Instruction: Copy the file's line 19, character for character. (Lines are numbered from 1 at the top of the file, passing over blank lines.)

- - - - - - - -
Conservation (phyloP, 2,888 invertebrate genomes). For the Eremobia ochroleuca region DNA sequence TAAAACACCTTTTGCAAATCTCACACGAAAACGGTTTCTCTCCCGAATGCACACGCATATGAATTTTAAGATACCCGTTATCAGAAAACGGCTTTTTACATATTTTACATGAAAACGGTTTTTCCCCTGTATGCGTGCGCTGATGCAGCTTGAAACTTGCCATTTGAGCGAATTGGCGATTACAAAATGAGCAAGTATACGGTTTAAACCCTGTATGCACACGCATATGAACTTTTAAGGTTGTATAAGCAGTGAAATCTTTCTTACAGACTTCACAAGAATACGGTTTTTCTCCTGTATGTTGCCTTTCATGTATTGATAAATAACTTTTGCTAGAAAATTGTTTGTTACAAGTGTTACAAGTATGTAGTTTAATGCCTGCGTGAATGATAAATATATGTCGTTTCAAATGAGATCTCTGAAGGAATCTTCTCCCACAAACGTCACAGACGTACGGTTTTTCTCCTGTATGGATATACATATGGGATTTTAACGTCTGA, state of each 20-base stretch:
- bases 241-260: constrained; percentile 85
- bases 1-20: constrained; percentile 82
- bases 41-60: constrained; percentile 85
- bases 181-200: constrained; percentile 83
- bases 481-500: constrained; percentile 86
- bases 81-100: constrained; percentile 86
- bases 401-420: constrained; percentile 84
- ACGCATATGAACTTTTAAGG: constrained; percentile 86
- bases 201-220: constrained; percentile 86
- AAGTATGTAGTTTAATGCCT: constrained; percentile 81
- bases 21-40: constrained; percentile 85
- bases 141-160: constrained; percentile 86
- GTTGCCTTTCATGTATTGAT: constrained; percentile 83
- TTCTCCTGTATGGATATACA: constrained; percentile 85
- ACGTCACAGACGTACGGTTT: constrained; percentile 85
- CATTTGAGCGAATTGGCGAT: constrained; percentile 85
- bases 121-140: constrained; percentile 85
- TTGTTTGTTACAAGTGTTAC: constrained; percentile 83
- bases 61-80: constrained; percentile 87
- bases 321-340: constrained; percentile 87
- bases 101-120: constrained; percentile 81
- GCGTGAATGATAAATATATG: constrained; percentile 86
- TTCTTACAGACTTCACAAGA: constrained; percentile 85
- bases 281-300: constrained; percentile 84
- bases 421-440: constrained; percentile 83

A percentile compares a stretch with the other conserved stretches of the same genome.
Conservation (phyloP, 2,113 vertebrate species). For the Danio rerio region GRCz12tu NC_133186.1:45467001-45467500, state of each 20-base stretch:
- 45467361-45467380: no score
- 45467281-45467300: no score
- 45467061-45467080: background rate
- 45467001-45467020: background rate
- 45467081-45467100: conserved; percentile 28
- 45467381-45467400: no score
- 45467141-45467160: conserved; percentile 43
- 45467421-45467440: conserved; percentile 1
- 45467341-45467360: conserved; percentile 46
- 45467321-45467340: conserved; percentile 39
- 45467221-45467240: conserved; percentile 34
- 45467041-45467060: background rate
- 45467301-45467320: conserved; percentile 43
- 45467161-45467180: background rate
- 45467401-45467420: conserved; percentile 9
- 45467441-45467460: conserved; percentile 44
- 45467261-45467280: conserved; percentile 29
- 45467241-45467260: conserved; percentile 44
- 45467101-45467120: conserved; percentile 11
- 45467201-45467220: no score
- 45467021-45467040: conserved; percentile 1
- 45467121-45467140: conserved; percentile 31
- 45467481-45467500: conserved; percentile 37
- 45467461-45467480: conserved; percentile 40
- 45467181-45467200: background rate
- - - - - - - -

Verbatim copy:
- TTGTTTGTTACAAGTGTTAC: constrained; percentile 83